The exploitation of biodiversity may be useful in supporting food security and human nutrition and it contributes to a general sustainable development. Traditional food crops represent a precious source of biodiversity, and play a key role in supporting the identity of specific production areas, the consumer behaviour and the transfer of cultural heritage to future generations. However, these crops and foodstuffs require a preservation against the genetic erosion that may determine dramatic effects upon biodiversity, environmental sustainability and rural economies. This goal may be achieved through a detailed characterisation of these products, that allows emphasizing some traits useful to define their ‘ typicality’. In the past, the morpho-biometric approach was extensively used to characterise and differentiate genotypes and/or landraces within species. However, this methodology, based exclusively upon a phenotypic assessment, does not allow to easily discriminate between genotype and environment effects. The recent methodologies based on genetic markers allow to easily and rapidly discriminate species, cultivars and landraces. The high costs and the technical hitches to relate a phenotypic character to a gene expression make often difficult the application of these methodologies. Recently, beside genetic markers, the analysis of secondary metabolites has been proposed as an useful tool to discriminate within a given species. In this view, the metabolic profile may also allow to identify a large amount of local landraces that could counteract the globalization of crop production. Moreover, all these efforts for landraces characterization, in the context of European agriculture can be addressed to obtain protection of geographical indications (PGI) or protection of designation of origin (PDO) that strongly support the economic sustainability for farmers adopting typical landraces. This paper gives an overview of the main secondary metabolites occurring in plants and used as biochemical markers. Phenols are the most useful class of compounds for such chemosystematic studies, but other classes of compounds (notably carotenoids, alkaloids, volatile compounds, terpenes and sulphur compounds) have been also considered as potentially useful biomarkers for taxonomic purposes. In this paper, the application of the above-mentioned methodology has been described for tomato, onion, wheat, saffron, as case-study species. In long-storage tomato 16 different phenolic compounds have been identified, all belonging to the group of cinnamoyl-quinic acids and flavonoids. Tomato landraces with great differences in morphological traits but originating from the same area, exhibited a similar phenolic profile, thus revealing a common genetics. Moreover, the great genetic variability detected for the group of cinnamoyl-quinic acids derivates, indicates how these compounds may be used as reliable biomarkers to discriminate genotypes within this species. In onion, several researches revealed the validity of using flavonols as chemotaxonomic markers. Phenols and lignans have been proposed in several studied as markers to discriminate between old and new cultivars of wheat. Finally, the apocarotenoid profile allowed to well differentiate clones of saffron coming from several areas of the world.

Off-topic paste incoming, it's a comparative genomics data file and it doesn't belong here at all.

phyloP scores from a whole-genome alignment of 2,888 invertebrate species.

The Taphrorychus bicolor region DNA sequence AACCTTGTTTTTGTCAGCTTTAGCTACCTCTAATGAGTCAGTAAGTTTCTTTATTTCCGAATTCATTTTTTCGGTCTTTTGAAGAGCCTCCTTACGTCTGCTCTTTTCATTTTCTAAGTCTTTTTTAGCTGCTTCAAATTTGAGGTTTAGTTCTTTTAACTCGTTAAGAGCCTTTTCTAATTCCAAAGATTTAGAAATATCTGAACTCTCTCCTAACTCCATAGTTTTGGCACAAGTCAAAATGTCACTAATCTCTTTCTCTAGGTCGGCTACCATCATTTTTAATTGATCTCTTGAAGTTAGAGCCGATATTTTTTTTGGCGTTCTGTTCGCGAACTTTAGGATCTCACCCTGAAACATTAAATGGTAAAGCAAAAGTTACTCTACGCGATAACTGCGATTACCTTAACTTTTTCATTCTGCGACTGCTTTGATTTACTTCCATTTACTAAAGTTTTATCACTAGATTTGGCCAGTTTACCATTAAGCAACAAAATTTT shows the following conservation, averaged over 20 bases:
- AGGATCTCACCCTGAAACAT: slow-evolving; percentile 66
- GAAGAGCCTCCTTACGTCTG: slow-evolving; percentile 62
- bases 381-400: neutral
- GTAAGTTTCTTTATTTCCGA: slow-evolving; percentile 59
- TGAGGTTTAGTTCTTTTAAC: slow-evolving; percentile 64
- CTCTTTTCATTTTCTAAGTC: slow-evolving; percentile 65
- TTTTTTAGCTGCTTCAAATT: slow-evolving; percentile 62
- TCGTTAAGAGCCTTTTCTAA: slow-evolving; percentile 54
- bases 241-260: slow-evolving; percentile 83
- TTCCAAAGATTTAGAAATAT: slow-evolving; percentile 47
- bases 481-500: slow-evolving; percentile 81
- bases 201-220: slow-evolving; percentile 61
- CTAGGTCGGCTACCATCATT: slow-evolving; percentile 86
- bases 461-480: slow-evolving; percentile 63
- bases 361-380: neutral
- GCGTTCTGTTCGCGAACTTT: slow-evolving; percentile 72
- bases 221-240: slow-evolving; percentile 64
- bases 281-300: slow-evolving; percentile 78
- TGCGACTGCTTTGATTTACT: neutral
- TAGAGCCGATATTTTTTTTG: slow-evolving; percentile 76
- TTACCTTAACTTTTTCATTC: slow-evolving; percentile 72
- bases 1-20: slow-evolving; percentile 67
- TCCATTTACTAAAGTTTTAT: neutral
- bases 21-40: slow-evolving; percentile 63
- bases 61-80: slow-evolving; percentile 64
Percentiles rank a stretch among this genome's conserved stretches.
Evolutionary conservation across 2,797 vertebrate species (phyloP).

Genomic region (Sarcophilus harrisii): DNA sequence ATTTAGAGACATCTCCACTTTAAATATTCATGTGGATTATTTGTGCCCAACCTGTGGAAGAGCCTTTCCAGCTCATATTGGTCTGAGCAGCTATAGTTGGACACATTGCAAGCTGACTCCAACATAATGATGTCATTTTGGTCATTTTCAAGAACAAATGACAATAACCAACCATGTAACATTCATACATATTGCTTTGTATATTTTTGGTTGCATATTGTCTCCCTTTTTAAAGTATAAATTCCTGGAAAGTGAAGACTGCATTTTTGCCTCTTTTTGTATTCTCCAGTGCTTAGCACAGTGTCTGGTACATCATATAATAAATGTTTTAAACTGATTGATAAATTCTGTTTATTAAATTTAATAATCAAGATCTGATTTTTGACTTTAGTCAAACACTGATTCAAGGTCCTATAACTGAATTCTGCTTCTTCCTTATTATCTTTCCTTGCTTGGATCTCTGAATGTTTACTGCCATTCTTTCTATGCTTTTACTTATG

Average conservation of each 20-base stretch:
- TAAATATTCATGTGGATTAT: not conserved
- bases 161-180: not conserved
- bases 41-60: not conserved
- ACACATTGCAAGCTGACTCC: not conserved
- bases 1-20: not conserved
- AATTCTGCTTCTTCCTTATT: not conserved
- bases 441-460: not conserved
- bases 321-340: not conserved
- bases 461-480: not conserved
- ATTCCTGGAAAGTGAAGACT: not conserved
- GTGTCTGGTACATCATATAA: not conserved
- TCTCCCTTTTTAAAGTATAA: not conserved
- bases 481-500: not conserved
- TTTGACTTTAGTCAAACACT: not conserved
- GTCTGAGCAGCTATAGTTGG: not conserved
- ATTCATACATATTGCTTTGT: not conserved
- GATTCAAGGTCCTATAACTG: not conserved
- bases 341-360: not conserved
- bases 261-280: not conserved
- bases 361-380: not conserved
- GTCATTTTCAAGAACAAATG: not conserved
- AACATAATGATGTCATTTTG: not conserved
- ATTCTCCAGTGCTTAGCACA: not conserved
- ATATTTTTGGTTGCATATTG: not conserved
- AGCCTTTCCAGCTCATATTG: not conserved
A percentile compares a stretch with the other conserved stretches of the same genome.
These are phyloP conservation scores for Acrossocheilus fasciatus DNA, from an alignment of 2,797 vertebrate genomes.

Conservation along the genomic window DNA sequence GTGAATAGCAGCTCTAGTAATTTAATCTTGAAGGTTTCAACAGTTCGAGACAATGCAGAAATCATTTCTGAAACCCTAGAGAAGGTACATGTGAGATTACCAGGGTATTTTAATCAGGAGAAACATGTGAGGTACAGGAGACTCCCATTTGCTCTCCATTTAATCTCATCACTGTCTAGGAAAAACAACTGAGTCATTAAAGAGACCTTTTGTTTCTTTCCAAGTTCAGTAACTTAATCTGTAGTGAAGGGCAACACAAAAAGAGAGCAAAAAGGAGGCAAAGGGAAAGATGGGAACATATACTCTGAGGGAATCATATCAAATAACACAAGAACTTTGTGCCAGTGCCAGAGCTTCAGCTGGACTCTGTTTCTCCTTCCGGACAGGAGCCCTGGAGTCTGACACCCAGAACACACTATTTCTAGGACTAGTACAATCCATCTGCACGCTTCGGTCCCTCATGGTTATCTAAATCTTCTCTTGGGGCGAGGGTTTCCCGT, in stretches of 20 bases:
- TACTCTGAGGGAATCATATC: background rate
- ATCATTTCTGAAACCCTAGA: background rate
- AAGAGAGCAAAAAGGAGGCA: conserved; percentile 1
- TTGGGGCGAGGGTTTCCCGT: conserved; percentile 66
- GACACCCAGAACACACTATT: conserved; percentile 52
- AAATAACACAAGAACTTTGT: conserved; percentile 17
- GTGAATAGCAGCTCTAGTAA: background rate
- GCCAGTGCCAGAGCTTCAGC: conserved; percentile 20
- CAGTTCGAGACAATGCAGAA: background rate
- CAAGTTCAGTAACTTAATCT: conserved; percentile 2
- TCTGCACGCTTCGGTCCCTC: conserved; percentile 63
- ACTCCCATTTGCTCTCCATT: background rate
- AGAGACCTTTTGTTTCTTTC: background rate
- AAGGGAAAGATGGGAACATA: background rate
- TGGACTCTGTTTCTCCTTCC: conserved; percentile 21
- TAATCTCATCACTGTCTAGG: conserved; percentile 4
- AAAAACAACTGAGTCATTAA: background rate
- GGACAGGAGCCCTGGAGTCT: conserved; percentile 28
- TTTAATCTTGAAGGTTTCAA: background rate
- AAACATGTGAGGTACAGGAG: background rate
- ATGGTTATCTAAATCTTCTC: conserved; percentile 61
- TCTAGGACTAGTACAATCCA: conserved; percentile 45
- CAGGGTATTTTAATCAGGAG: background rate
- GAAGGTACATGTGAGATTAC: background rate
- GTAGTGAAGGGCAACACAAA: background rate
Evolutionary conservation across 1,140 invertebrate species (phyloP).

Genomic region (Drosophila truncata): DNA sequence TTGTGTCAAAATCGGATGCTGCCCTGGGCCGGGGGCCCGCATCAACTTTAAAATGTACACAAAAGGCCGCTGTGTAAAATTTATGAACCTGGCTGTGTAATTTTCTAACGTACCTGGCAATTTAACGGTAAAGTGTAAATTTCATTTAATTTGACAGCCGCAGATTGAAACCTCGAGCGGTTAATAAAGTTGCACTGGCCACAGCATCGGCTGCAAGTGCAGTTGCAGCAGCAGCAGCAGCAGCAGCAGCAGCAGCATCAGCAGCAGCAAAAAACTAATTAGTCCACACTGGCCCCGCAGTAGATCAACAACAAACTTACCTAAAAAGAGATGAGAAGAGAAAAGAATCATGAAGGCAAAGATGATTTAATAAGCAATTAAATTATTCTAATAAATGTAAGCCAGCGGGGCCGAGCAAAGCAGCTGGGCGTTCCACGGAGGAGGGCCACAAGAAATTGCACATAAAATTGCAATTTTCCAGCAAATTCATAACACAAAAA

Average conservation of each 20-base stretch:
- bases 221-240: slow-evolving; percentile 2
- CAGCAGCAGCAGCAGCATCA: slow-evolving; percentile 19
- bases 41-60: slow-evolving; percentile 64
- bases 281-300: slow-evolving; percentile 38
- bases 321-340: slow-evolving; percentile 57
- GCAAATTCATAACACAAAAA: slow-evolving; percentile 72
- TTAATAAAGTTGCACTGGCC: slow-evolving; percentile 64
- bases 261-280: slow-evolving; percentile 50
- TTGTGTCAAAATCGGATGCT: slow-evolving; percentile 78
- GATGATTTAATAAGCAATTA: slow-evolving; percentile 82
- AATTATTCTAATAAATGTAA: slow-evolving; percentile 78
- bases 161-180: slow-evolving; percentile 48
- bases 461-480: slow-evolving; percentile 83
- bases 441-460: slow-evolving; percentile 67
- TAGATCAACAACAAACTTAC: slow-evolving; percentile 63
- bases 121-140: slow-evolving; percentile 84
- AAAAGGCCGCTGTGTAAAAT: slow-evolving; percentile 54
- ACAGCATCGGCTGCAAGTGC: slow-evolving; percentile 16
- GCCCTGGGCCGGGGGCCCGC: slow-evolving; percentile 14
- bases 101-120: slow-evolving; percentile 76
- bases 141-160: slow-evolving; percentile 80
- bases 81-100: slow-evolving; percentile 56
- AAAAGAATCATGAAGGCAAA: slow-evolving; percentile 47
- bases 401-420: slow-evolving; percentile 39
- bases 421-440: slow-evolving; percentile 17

Keywords: biomolecular markers, secondary metabolites, traceability, traditional crops